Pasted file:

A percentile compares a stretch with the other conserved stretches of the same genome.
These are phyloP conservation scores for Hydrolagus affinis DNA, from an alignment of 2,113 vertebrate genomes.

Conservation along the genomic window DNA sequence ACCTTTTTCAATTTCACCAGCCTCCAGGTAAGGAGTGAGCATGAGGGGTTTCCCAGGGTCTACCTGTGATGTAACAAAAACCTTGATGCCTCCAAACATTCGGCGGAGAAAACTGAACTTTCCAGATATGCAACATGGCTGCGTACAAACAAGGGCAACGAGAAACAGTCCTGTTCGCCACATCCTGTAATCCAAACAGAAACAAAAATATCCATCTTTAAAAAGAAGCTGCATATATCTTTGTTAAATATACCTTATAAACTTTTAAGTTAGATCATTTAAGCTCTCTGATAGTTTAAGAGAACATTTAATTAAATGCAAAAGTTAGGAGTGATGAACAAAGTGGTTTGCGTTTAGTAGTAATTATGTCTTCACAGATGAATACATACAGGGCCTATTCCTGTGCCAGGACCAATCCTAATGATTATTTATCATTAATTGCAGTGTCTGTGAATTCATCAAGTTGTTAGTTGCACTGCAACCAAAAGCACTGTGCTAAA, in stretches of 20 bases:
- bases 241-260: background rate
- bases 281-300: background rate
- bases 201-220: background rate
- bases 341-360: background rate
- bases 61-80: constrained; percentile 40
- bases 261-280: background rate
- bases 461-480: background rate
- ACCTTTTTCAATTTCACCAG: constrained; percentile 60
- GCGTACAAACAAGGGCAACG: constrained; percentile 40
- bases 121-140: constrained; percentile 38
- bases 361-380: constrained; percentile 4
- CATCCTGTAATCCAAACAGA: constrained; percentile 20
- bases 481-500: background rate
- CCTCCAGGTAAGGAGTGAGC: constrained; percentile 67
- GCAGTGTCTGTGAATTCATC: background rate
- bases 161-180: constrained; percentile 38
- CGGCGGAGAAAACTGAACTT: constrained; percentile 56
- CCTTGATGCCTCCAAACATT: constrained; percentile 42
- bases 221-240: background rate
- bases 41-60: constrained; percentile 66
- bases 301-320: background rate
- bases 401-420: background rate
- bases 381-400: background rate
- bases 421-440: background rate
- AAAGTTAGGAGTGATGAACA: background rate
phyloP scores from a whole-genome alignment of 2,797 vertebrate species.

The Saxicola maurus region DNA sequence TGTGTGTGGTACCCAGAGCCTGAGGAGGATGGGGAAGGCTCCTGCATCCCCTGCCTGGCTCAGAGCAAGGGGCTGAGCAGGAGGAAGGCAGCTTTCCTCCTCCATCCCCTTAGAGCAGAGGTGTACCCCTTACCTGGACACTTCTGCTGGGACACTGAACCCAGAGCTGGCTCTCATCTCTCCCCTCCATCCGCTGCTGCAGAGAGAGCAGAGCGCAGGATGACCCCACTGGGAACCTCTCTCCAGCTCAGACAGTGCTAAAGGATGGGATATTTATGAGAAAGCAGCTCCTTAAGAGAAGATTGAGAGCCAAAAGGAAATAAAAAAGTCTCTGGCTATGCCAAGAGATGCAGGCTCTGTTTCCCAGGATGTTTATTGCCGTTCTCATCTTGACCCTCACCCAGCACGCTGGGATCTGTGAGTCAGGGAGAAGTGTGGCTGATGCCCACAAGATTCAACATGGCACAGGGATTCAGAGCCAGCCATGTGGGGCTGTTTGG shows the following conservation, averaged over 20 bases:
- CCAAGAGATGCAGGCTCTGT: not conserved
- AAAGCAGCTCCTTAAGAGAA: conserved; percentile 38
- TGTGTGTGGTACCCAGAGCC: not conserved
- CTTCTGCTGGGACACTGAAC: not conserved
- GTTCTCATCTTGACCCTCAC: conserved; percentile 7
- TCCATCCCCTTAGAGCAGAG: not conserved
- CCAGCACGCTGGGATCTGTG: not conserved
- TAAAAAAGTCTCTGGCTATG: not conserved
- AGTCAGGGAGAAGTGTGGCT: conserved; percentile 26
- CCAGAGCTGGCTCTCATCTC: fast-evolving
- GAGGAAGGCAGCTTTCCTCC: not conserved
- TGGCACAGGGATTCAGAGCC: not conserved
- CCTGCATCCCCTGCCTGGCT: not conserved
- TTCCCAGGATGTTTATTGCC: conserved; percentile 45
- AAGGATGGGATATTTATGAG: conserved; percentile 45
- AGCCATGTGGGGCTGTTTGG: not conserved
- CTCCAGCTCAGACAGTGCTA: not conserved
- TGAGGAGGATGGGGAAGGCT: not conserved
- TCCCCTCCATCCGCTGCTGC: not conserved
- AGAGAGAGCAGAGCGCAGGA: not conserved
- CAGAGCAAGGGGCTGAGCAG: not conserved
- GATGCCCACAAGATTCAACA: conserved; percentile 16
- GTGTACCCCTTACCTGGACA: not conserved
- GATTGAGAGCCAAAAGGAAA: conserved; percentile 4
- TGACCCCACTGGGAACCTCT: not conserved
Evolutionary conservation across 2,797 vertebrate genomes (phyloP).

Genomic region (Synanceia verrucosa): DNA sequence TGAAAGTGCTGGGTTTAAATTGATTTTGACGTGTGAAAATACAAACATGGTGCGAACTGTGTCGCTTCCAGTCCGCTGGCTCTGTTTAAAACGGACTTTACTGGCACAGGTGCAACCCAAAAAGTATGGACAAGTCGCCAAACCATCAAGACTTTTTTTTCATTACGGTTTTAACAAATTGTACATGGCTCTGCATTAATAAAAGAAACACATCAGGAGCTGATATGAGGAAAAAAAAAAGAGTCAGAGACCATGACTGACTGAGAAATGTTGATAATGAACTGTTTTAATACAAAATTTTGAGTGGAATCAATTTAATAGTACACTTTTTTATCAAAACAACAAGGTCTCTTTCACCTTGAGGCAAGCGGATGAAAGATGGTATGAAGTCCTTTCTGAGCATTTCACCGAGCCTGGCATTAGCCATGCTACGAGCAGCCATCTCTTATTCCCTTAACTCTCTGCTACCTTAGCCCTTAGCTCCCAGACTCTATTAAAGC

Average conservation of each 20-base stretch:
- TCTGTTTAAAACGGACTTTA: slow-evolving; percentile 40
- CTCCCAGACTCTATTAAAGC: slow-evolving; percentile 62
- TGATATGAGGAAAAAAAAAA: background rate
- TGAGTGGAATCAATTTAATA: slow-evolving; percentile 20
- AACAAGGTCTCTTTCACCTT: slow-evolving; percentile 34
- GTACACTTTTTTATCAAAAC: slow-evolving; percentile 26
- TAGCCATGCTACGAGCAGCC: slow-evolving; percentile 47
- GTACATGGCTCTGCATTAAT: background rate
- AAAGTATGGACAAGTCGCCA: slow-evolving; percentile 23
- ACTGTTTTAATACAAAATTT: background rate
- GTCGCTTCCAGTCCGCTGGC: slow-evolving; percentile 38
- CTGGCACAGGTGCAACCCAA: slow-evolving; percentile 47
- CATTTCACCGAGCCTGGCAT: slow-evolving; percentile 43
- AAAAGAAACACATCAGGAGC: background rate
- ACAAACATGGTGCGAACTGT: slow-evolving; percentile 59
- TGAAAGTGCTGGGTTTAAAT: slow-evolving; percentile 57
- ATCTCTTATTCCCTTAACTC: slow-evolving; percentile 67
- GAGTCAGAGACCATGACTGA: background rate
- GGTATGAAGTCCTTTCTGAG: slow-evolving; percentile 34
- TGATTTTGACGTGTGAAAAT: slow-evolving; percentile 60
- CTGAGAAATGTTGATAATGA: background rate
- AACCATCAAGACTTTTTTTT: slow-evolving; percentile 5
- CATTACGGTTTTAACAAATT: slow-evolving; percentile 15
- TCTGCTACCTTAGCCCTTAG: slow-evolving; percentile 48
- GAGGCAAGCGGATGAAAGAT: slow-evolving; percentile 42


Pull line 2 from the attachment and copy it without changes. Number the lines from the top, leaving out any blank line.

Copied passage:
These are phyloP conservation scores for Hydrolagus affinis DNA, from an alignment of 2,113 vertebrate genomes.